SWOT analysis is the most widely used model. In this method, we create a grid for four sections: Strengths, Weaknesses, Opportunities, and Threats. Strengths and Weaknesses are internal to your company while Opportunities and Threats identify market forces or other external factors. By filling out this chart, you can easily see the situation your business is facing.
SOAR – The Positive SWOT
SOAR is similar to SWOT but takes a more positive slant. It identifies Strengths, Opportunities, Aspirations, and Results. Like SWOT, you list each in the spaces provided and this gives you a clear picture of your company and the current market.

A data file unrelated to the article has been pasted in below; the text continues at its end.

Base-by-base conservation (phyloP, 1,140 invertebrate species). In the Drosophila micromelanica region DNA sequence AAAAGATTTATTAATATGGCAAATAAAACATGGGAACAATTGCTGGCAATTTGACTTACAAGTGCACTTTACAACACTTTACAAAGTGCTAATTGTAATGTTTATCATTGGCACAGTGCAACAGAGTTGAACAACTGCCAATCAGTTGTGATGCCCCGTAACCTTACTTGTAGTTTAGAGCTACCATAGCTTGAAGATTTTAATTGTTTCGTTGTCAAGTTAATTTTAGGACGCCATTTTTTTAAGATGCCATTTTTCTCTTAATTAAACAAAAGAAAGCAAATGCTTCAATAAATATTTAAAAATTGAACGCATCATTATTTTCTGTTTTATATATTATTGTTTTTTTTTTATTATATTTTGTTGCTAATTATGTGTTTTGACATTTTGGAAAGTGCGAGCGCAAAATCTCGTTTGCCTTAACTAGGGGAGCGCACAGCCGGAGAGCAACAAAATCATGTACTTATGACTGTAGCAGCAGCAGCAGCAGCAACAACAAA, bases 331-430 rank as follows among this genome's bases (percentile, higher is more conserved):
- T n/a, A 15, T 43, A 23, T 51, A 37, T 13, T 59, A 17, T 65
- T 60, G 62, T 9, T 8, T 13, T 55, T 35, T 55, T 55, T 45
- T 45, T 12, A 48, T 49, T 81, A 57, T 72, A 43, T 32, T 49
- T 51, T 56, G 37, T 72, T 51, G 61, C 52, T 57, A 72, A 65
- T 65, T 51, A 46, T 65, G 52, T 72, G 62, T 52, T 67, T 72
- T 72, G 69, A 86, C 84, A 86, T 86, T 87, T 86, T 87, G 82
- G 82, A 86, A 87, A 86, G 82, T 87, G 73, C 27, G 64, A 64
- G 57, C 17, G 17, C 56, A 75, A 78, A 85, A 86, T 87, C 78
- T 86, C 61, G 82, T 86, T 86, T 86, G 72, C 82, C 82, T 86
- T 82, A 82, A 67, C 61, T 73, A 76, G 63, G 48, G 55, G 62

Some say that since SOAR removes the negatives, it doesn’t give a clear picture. However, proponents of the method say it’s more effective because it reframes the negative factors as challenges or opportunities. While SWOT looks at the current situation, SOAR presents a vision of future growth.
PEST – A Look at the Outside World
PEST is a similar method that focuses on the market and other external factors. While you examine both internal and external factors with SWOT, PEST focuses only on the external. It stands for Political, Economic, Social, and Technological.
PEST analysis gives you a chance to look at trends in the world like attitudes toward health or lifestyle, exchange rates, government regulations, and technological innovations like automation or AI. PESTLE a variation on PEST that adds in Legal and Environment.